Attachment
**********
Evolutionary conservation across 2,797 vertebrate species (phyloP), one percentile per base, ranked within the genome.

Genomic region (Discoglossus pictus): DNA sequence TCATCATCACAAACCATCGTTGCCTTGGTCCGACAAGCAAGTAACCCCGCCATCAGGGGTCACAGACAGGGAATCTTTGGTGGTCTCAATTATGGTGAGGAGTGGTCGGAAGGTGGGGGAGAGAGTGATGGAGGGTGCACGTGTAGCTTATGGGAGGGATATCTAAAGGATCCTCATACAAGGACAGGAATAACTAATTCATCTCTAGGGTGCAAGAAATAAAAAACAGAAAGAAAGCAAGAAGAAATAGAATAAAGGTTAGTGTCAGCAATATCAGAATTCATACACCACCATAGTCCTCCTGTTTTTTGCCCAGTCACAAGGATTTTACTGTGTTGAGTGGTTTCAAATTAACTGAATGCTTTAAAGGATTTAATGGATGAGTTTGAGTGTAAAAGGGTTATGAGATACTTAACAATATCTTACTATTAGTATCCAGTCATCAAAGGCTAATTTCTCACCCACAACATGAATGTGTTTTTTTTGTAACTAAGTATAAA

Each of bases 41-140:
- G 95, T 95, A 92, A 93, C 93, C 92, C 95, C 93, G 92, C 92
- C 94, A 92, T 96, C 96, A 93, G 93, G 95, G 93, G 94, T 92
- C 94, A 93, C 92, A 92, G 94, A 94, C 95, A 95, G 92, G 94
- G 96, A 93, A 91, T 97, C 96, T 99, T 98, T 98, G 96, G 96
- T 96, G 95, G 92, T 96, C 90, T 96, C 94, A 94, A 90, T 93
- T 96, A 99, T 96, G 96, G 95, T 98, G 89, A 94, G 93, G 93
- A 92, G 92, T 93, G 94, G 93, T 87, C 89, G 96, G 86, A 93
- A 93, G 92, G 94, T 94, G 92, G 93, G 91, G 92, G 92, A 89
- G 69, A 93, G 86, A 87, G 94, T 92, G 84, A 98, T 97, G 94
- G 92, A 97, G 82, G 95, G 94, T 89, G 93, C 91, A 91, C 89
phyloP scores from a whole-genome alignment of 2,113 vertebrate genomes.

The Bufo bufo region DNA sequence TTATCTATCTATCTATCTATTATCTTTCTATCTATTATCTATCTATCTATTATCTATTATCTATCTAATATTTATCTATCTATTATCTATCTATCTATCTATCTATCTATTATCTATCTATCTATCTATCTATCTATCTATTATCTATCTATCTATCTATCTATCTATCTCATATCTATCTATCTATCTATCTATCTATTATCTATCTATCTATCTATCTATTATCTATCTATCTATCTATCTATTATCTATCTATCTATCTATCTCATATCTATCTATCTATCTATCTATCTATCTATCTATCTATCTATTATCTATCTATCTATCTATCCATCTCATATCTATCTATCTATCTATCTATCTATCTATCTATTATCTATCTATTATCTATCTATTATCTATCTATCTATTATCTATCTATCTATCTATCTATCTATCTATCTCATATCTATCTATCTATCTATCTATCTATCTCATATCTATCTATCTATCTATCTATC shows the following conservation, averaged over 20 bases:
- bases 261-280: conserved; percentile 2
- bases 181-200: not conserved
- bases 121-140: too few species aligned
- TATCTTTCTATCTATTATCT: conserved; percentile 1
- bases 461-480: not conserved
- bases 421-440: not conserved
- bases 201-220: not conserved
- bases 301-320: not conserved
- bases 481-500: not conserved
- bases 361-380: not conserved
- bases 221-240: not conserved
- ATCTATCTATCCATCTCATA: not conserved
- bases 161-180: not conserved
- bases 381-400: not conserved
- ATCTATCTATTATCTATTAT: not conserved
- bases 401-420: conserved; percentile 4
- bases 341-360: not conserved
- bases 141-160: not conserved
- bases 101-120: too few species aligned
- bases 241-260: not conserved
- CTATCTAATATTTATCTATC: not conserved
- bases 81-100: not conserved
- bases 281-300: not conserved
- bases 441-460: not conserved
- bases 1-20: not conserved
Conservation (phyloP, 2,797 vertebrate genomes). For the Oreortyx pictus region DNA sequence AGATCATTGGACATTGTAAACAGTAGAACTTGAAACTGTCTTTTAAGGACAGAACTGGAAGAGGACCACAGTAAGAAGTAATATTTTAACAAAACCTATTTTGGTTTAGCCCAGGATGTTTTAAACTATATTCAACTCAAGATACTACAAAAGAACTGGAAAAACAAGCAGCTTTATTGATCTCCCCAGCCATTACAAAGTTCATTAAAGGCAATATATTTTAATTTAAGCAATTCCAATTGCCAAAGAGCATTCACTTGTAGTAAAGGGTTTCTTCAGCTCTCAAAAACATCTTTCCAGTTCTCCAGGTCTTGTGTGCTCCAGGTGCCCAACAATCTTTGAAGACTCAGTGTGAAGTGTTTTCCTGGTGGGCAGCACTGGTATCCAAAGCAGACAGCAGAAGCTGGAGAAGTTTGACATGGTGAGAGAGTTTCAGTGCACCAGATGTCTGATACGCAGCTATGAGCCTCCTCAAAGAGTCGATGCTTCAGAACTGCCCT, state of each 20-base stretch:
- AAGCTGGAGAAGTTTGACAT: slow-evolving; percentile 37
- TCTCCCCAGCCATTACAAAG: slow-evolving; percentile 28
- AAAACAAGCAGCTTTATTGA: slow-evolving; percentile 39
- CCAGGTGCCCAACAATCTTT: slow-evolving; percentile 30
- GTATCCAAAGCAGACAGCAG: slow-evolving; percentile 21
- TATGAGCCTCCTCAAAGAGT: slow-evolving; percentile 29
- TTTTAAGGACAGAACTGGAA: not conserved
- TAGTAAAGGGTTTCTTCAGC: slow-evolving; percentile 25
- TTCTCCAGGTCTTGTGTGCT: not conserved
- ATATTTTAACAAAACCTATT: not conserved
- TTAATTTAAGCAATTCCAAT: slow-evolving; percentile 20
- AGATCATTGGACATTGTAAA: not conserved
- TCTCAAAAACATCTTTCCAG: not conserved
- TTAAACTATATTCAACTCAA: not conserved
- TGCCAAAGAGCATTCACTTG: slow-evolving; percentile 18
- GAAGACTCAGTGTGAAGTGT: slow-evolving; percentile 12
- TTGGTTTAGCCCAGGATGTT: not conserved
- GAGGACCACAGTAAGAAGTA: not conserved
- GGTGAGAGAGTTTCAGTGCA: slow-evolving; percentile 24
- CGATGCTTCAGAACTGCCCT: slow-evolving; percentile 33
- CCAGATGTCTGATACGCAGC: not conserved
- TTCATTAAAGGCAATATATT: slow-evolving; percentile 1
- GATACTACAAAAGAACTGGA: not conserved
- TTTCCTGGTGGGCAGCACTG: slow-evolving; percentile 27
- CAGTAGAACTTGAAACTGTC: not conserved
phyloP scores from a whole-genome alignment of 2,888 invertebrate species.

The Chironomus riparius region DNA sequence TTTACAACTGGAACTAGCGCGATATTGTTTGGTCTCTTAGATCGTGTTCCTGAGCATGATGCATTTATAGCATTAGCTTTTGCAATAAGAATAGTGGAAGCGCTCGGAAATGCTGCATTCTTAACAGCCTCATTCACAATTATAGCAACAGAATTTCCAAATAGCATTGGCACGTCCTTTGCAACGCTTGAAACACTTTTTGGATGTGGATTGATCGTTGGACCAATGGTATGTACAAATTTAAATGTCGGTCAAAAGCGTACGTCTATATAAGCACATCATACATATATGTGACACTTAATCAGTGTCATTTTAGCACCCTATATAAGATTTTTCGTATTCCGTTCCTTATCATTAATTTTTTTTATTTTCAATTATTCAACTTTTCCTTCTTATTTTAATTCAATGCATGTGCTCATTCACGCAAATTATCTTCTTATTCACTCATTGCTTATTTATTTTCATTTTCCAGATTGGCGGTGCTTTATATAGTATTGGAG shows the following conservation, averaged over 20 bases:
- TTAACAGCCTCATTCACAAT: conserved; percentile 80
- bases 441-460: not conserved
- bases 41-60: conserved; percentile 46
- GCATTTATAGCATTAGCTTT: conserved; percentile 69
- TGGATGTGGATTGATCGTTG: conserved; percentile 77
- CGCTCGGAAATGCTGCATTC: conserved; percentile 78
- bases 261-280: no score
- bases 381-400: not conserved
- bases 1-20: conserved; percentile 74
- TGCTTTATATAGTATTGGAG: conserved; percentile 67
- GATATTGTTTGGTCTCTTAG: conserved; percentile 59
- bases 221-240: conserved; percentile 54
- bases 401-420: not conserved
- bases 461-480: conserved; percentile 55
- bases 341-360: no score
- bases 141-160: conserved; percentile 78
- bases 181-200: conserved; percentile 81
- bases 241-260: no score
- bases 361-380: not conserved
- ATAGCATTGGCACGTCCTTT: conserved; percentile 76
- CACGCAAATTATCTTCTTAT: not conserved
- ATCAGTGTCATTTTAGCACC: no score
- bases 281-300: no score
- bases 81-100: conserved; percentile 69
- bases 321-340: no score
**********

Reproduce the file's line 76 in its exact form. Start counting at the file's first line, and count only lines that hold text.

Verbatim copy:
- bases 381-400: not conserved